Due to these conditions, the need for more sustainable type of design grows dramatically. Therefore, the key aim of the ten sustainability strategies presented on the TED website is to encourage sustainable textile design in order to make the industry more ecologically friendly, more ethical and ‘better’. The majority of strategies tend to revolve around the issues of waste minimization, production of highly recyclable designs, ethical issues concerning textile design and production (e.g. workers’ rights), minimal energy and water consumption and others. However, the strategy number six stands out among the others, being focused rather on aesthetical and artistic aspects of design than on its environmental impact, economic or ethical value. The strategy is based on taking inspiration for design either in the experience of the past (both techniques of production and details of design, patterns etc.) or in nature as one of the most perfect and rich sources. Fatma Mete (2006) pays much attention to the sources of inspiration in the process of designing garments and textiles insisting on their significance throughout the creative process giving birth to an original style or conception.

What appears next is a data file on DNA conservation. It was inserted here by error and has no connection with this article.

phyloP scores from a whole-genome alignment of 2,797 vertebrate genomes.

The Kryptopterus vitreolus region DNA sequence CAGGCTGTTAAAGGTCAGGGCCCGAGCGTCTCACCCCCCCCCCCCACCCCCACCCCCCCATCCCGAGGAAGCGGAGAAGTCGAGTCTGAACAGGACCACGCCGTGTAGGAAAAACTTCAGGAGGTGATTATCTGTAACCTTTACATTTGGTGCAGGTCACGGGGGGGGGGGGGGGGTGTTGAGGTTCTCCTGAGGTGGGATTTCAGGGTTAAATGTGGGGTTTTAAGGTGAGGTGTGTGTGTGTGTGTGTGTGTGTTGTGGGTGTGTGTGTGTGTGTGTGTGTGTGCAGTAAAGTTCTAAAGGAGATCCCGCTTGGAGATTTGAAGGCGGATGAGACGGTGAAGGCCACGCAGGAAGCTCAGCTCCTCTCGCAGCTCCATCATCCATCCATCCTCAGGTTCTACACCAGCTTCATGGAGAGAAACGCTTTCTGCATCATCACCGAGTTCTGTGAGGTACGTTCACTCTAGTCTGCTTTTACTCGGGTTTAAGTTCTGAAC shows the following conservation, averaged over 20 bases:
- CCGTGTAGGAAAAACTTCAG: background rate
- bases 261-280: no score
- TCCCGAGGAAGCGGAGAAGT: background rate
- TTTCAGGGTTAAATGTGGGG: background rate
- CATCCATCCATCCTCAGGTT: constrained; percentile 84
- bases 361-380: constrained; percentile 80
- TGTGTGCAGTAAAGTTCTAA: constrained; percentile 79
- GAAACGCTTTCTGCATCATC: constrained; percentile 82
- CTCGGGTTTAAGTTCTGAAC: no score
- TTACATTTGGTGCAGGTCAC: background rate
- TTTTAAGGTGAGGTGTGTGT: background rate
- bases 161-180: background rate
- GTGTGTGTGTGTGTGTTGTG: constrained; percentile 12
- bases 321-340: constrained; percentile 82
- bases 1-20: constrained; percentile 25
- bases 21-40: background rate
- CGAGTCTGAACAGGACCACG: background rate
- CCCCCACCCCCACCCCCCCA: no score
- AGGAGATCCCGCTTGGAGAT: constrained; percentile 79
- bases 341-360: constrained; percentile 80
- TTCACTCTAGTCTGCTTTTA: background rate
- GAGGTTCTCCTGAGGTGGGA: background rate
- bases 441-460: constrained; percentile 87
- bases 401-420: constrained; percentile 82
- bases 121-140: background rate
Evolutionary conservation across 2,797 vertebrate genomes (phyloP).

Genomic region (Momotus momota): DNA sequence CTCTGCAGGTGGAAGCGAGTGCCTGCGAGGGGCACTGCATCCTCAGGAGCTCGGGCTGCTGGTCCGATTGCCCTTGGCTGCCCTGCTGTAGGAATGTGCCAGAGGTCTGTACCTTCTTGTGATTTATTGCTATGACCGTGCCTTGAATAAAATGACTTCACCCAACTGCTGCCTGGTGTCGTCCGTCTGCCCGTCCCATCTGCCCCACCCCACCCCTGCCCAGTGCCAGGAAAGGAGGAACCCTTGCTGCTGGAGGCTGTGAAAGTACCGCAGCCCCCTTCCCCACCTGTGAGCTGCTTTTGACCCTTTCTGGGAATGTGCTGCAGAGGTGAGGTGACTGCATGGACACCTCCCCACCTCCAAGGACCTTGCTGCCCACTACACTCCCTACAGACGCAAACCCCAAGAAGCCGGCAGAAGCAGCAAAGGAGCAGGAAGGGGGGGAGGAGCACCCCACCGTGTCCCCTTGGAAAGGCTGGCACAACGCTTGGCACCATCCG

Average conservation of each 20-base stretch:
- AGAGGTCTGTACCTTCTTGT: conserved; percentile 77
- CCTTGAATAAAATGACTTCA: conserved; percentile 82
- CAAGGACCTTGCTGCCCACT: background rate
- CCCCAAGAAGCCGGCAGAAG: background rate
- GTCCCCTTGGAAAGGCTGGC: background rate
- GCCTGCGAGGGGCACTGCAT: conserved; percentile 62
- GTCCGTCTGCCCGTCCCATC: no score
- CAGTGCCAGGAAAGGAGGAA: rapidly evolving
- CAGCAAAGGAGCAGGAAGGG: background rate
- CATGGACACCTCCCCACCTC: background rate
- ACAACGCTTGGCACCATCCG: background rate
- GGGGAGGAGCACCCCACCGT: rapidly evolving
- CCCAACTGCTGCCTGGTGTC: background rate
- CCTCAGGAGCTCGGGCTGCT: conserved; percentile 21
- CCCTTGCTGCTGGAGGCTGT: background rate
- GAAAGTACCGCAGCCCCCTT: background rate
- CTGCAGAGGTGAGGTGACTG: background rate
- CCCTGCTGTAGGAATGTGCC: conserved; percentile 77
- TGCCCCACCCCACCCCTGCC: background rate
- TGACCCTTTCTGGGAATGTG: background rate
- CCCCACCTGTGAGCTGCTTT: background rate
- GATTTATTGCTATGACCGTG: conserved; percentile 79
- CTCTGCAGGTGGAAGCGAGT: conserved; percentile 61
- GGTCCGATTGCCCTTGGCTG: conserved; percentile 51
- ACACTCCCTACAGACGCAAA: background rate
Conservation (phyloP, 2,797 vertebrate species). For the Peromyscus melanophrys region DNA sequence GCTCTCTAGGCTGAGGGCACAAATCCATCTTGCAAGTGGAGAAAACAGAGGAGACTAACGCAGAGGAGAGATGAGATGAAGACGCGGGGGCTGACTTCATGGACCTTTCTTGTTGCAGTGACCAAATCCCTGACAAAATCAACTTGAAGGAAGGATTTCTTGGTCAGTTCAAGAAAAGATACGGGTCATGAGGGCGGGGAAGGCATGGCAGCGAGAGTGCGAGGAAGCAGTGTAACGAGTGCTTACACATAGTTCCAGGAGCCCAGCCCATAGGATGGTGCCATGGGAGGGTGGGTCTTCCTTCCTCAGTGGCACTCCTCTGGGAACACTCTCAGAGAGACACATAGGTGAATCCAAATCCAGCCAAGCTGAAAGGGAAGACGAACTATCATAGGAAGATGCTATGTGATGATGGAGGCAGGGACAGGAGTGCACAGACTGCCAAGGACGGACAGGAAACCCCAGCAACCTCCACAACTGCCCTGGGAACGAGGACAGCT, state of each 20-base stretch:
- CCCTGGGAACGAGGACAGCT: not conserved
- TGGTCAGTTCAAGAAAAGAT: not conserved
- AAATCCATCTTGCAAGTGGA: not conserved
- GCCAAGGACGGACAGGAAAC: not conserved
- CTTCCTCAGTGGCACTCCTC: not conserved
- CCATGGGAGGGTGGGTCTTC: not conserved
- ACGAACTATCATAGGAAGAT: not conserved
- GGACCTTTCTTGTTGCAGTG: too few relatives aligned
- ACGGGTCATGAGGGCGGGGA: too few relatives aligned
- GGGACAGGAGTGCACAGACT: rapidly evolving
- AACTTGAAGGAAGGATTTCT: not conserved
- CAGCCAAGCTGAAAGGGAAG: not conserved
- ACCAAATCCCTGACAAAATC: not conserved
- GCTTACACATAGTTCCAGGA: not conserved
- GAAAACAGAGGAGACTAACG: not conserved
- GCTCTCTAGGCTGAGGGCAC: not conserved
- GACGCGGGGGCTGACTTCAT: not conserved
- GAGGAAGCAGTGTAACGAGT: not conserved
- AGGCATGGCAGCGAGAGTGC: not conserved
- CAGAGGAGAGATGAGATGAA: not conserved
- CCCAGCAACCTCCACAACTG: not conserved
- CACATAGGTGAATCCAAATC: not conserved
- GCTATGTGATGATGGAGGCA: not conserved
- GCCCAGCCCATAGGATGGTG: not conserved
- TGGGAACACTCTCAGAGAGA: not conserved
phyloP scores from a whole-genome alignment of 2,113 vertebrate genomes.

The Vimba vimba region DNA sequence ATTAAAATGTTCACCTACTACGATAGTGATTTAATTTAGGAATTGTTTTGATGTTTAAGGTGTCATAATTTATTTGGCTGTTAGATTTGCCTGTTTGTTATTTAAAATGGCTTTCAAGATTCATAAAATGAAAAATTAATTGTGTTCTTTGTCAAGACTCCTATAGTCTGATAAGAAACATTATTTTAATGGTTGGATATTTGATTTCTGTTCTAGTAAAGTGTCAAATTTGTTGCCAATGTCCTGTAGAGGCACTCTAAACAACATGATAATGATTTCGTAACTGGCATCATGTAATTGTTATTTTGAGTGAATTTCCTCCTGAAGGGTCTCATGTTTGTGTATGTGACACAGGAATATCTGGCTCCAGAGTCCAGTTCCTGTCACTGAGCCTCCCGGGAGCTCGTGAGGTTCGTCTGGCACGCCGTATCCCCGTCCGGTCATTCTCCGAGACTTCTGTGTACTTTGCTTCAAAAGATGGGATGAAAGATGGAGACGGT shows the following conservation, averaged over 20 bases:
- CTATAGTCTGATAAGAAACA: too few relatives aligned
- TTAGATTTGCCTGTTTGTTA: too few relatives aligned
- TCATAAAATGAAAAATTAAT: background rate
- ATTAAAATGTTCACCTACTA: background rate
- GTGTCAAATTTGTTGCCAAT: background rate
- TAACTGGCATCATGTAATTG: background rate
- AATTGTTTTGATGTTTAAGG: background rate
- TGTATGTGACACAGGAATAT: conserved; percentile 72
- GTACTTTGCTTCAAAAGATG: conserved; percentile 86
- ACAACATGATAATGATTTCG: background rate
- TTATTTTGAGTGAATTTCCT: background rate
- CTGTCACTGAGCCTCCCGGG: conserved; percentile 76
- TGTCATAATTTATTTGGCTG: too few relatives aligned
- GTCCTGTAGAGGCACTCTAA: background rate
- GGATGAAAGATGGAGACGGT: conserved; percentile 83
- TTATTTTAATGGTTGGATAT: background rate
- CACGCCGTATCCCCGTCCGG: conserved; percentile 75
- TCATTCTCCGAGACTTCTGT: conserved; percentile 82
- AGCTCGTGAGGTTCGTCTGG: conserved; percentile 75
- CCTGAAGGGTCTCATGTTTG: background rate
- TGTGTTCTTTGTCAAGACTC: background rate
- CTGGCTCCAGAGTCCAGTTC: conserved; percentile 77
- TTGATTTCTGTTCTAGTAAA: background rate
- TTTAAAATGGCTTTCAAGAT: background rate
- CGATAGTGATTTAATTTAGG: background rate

Indeed, this strategy is of extreme importance for the modern design and fashion industry, for clothing has long ago ceased to be the mere practical need, expanding its functional array to the variety of new aspects such as the means for expressing beliefs, tastes and certain traits of the person wearing it. At the same time, one should admit that everything has already been invented, and the way designers work nowadays is chiefly based on research of the past experience. Research of surviving historical specimens of textiles, data and garments “underpins designers’ ideas, informs the shapes and proportions they use, influences the materials they choose to work with and determines the